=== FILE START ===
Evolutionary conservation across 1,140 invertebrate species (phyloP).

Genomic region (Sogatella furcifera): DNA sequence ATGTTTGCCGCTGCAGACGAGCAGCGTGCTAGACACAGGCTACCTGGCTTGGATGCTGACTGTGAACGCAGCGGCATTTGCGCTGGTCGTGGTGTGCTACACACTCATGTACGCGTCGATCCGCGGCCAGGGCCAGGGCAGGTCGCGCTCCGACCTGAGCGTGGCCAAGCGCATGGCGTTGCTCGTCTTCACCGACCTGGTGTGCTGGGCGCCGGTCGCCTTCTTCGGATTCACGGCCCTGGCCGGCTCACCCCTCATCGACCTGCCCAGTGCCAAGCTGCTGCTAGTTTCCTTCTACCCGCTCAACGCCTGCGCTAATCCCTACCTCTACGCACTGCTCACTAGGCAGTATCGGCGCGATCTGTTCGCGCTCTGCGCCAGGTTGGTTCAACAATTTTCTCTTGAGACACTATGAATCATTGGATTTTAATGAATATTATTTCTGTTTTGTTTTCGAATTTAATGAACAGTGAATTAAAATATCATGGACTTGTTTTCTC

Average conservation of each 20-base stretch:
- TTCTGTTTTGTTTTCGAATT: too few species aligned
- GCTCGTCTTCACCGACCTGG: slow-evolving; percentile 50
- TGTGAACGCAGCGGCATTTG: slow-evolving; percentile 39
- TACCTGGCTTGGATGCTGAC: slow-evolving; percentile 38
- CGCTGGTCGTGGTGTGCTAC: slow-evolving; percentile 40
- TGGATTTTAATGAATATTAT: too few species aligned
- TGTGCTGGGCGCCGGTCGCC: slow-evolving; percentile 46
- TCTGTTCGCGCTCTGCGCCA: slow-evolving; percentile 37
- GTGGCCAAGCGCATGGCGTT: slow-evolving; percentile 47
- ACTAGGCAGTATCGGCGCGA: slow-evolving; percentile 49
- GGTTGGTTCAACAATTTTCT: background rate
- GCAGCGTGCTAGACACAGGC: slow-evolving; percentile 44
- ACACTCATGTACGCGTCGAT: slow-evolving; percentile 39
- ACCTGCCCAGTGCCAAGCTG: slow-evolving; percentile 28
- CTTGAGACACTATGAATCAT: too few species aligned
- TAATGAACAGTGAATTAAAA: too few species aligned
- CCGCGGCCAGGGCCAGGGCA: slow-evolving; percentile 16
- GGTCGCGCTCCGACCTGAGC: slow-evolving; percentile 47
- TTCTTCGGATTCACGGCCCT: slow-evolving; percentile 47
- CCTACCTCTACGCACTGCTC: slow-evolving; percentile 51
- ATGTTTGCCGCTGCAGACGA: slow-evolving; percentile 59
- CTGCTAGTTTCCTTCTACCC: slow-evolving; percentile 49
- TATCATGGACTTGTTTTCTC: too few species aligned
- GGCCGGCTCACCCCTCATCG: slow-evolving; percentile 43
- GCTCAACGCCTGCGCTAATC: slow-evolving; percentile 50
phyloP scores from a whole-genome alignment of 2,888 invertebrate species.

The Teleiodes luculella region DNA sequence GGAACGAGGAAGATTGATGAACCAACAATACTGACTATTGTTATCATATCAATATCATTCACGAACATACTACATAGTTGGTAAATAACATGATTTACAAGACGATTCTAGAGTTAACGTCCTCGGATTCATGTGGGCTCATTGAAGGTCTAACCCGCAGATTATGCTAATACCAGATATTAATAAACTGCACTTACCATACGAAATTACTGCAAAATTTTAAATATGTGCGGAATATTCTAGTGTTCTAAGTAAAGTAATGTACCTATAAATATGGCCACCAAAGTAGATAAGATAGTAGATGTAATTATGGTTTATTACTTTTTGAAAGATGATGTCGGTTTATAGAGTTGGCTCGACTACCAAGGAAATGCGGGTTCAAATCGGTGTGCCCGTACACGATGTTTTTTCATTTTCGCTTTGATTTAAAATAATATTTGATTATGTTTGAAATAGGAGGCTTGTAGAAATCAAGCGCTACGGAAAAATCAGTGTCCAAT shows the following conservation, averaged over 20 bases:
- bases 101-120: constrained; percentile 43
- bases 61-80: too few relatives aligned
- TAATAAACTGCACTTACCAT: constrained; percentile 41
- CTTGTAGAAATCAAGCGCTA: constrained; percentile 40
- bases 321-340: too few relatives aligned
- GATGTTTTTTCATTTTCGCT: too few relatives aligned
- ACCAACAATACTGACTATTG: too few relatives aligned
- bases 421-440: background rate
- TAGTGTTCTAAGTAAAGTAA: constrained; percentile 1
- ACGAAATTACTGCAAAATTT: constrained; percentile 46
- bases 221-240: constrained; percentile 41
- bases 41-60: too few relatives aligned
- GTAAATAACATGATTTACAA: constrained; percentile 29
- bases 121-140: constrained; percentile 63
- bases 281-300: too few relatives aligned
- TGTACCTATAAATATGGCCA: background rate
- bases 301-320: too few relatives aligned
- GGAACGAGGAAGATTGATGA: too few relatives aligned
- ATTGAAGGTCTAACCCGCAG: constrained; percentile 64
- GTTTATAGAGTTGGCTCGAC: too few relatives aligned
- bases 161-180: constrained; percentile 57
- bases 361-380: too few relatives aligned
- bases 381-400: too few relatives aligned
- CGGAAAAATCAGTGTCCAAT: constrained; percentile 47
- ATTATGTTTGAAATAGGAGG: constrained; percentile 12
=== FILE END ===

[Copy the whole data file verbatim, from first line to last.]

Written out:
Evolutionary conservation across 1,140 invertebrate species (phyloP).

Genomic region (Sogatella furcifera): DNA sequence ATGTTTGCCGCTGCAGACGAGCAGCGTGCTAGACACAGGCTACCTGGCTTGGATGCTGACTGTGAACGCAGCGGCATTTGCGCTGGTCGTGGTGTGCTACACACTCATGTACGCGTCGATCCGCGGCCAGGGCCAGGGCAGGTCGCGCTCCGACCTGAGCGTGGCCAAGCGCATGGCGTTGCTCGTCTTCACCGACCTGGTGTGCTGGGCGCCGGTCGCCTTCTTCGGATTCACGGCCCTGGCCGGCTCACCCCTCATCGACCTGCCCAGTGCCAAGCTGCTGCTAGTTTCCTTCTACCCGCTCAACGCCTGCGCTAATCCCTACCTCTACGCACTGCTCACTAGGCAGTATCGGCGCGATCTGTTCGCGCTCTGCGCCAGGTTGGTTCAACAATTTTCTCTTGAGACACTATGAATCATTGGATTTTAATGAATATTATTTCTGTTTTGTTTTCGAATTTAATGAACAGTGAATTAAAATATCATGGACTTGTTTTCTC

Average conservation of each 20-base stretch:
- TTCTGTTTTGTTTTCGAATT: too few species aligned
- GCTCGTCTTCACCGACCTGG: slow-evolving; percentile 50
- TGTGAACGCAGCGGCATTTG: slow-evolving; percentile 39
- TACCTGGCTTGGATGCTGAC: slow-evolving; percentile 38
- CGCTGGTCGTGGTGTGCTAC: slow-evolving; percentile 40
- TGGATTTTAATGAATATTAT: too few species aligned
- TGTGCTGGGCGCCGGTCGCC: slow-evolving; percentile 46
- TCTGTTCGCGCTCTGCGCCA: slow-evolving; percentile 37
- GTGGCCAAGCGCATGGCGTT: slow-evolving; percentile 47
- ACTAGGCAGTATCGGCGCGA: slow-evolving; percentile 49
- GGTTGGTTCAACAATTTTCT: background rate
- GCAGCGTGCTAGACACAGGC: slow-evolving; percentile 44
- ACACTCATGTACGCGTCGAT: slow-evolving; percentile 39
- ACCTGCCCAGTGCCAAGCTG: slow-evolving; percentile 28
- CTTGAGACACTATGAATCAT: too few species aligned
- TAATGAACAGTGAATTAAAA: too few species aligned
- CCGCGGCCAGGGCCAGGGCA: slow-evolving; percentile 16
- GGTCGCGCTCCGACCTGAGC: slow-evolving; percentile 47
- TTCTTCGGATTCACGGCCCT: slow-evolving; percentile 47
- CCTACCTCTACGCACTGCTC: slow-evolving; percentile 51
- ATGTTTGCCGCTGCAGACGA: slow-evolving; percentile 59
- CTGCTAGTTTCCTTCTACCC: slow-evolving; percentile 49
- TATCATGGACTTGTTTTCTC: too few species aligned
- GGCCGGCTCACCCCTCATCG: slow-evolving; percentile 43
- GCTCAACGCCTGCGCTAATC: slow-evolving; percentile 50
phyloP scores from a whole-genome alignment of 2,888 invertebrate species.

The Teleiodes luculella region DNA sequence GGAACGAGGAAGATTGATGAACCAACAATACTGACTATTGTTATCATATCAATATCATTCACGAACATACTACATAGTTGGTAAATAACATGATTTACAAGACGATTCTAGAGTTAACGTCCTCGGATTCATGTGGGCTCATTGAAGGTCTAACCCGCAGATTATGCTAATACCAGATATTAATAAACTGCACTTACCATACGAAATTACTGCAAAATTTTAAATATGTGCGGAATATTCTAGTGTTCTAAGTAAAGTAATGTACCTATAAATATGGCCACCAAAGTAGATAAGATAGTAGATGTAATTATGGTTTATTACTTTTTGAAAGATGATGTCGGTTTATAGAGTTGGCTCGACTACCAAGGAAATGCGGGTTCAAATCGGTGTGCCCGTACACGATGTTTTTTCATTTTCGCTTTGATTTAAAATAATATTTGATTATGTTTGAAATAGGAGGCTTGTAGAAATCAAGCGCTACGGAAAAATCAGTGTCCAAT shows the following conservation, averaged over 20 bases:
- bases 101-120: constrained; percentile 43
- bases 61-80: too few relatives aligned
- TAATAAACTGCACTTACCAT: constrained; percentile 41
- CTTGTAGAAATCAAGCGCTA: constrained; percentile 40
- bases 321-340: too few relatives aligned
- GATGTTTTTTCATTTTCGCT: too few relatives aligned
- ACCAACAATACTGACTATTG: too few relatives aligned
- bases 421-440: background rate
- TAGTGTTCTAAGTAAAGTAA: constrained; percentile 1
- ACGAAATTACTGCAAAATTT: constrained; percentile 46
- bases 221-240: constrained; percentile 41
- bases 41-60: too few relatives aligned
- GTAAATAACATGATTTACAA: constrained; percentile 29
- bases 121-140: constrained; percentile 63
- bases 281-300: too few relatives aligned
- TGTACCTATAAATATGGCCA: background rate
- bases 301-320: too few relatives aligned
- GGAACGAGGAAGATTGATGA: too few relatives aligned
- ATTGAAGGTCTAACCCGCAG: constrained; percentile 64
- GTTTATAGAGTTGGCTCGAC: too few relatives aligned
- bases 161-180: constrained; percentile 57
- bases 361-380: too few relatives aligned
- bases 381-400: too few relatives aligned
- CGGAAAAATCAGTGTCCAAT: constrained; percentile 47
- ATTATGTTTGAAATAGGAGG: constrained; percentile 12